Moral Man, Immoral War?: A Historiographical Study of Morality and Ethics in the American Civil War
In this multi-part post, contributing editor Joshua Ward Jeffery begins an examination and discussion of the historiography of morality and ethics in the American Civil War.
The American Civil War is arguably one of the most contentious events in U.S. History. Even now, over one hundred and fifty years after the conclusion of the war, questions regarding the causes of the war, whether the war was just, why the North won and the South lost, or whether President Lincoln was a hero or a tyrant, are continually asked and rehashed by both historians and the public alike. It is well known that the answers that people provide to many of these questions often depend upon the social and geographical location of the individual answering the question. This is amply demonstrated by the various names that are used to denote the war. In the North, the war is typically known as “the American Civil War,” or less often as “the War of the Rebellion.” In the South, the war is often titled “the War Between the States,” or more tellingly, “the War of Northern Aggression.”
While there is no way to eliminate geographical or social bias in attempts to answer these historical questions, a cadre of historians have attempted to find a more objective framework for the evaluation of these and other questions. A natural genre of history for the exploration of more objective frameworks for these critical questions is the field of religion and war. As this subfield has expanded from an almost ignored area of study to one with that is gaining more and more attention, it is unsurprising that historians interested in the interplay between religion and war would attempt to answer these questions through a moral framework. Thus, some historians have turned to the use of religious and philosophical ethics, just war theory, and international law in order to provide a more balanced analysis of these questions. Specifically, most of these historians have focused their work on President Abraham Lincoln, the U.S. head of state and the Commander and Chief of the Union’s armed forces. Sifting through massive amounts of monographs and articles on Lincoln and the war as a whole, these scholars have created an interesting and notable contribution to the scholarly understanding of Lincoln and the war.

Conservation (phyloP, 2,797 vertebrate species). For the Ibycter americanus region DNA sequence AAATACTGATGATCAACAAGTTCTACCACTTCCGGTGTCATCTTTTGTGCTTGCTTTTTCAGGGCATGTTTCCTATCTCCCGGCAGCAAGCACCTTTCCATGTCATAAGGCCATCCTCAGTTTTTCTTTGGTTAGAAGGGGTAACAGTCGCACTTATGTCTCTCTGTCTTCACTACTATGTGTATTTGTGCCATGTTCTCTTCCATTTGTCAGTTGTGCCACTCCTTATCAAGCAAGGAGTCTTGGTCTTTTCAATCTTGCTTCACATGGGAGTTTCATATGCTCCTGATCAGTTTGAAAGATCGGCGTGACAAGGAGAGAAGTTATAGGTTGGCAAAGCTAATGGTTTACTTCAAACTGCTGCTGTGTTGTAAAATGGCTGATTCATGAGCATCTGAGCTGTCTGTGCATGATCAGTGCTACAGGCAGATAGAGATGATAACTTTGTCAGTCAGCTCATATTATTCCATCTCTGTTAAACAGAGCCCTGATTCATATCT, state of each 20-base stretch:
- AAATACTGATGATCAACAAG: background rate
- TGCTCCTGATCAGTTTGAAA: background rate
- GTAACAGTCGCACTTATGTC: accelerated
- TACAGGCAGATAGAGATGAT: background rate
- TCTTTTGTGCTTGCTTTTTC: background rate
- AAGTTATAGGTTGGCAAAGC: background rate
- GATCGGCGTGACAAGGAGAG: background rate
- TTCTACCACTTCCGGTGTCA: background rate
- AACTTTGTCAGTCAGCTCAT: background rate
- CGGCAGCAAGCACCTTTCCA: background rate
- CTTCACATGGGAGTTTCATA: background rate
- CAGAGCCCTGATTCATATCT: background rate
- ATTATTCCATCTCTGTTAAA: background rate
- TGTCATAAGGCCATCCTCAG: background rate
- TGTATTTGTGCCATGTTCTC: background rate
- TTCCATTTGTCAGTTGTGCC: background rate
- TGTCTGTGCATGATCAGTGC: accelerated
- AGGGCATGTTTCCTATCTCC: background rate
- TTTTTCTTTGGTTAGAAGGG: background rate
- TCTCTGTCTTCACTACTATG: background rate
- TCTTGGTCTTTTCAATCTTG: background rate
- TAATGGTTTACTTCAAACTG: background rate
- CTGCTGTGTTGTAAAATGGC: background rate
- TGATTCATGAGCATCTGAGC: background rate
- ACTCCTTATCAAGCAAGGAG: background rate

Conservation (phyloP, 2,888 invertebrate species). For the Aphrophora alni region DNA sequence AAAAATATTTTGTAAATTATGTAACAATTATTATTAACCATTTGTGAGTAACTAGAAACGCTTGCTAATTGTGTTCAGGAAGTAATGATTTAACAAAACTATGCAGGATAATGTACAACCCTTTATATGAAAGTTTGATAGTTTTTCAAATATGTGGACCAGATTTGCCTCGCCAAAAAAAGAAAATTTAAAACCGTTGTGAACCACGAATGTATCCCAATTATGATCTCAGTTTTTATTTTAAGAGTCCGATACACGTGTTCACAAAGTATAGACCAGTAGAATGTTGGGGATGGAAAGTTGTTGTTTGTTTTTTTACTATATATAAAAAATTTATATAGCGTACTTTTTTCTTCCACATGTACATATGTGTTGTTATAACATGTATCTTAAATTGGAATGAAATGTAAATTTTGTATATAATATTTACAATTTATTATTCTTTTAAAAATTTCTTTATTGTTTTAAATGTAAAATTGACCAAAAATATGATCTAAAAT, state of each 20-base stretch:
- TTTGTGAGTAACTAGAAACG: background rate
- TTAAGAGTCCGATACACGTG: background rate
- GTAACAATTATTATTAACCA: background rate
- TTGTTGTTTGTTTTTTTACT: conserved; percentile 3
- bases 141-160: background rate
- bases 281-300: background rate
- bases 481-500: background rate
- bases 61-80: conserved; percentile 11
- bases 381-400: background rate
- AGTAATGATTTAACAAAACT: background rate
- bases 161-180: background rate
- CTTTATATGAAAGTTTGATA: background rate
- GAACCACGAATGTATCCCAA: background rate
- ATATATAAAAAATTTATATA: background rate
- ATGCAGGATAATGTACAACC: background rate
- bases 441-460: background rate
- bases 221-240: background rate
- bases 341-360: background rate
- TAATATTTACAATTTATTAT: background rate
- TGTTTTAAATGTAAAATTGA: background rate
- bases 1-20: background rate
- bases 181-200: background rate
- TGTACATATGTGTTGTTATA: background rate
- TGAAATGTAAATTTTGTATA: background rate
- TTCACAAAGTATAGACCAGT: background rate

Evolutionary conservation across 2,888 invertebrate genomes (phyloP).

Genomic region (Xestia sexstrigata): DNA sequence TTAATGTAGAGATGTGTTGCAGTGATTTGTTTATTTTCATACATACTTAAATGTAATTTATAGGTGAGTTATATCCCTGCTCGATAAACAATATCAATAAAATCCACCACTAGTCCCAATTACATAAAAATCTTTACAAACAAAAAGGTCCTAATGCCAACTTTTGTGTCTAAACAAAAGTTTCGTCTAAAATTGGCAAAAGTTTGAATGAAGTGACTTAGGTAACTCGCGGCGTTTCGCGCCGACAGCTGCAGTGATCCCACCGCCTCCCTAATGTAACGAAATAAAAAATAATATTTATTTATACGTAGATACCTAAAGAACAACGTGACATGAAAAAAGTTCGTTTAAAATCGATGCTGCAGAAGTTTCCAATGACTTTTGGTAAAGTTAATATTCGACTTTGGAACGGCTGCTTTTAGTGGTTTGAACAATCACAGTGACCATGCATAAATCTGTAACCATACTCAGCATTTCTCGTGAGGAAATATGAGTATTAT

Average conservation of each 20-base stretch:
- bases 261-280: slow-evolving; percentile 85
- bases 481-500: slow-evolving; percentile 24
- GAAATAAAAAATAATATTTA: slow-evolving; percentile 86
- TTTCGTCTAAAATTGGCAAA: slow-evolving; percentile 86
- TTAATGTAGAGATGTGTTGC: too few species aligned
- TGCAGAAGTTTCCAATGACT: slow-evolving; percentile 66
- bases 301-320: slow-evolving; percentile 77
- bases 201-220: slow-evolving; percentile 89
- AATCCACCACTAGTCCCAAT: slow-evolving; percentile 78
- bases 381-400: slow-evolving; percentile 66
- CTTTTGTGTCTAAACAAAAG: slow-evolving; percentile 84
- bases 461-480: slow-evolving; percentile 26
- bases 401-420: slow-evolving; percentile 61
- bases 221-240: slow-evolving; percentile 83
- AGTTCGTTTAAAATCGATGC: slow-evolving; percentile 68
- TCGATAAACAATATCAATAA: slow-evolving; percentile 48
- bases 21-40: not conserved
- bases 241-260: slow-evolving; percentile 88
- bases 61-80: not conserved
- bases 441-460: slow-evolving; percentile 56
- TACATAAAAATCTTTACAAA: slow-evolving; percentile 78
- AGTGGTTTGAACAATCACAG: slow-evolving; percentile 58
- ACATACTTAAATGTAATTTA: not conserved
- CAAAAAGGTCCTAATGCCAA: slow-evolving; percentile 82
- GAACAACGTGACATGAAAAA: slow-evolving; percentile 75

However, while the historians that have examined the war and Lincoln through this lens have done an excellent job in engaging the historiography of these two subjects as a whole, they have largely neglected to take notice of the fact that they have begun their own historiographical tradition. In this historiographical study, I will show that while the subject of Lincoln’s morality and ethics have begun to be covered fairly well for the small number of books which have been issued, more work remains to be done, especially with regards to the historiography of this new genre in Civil War studies.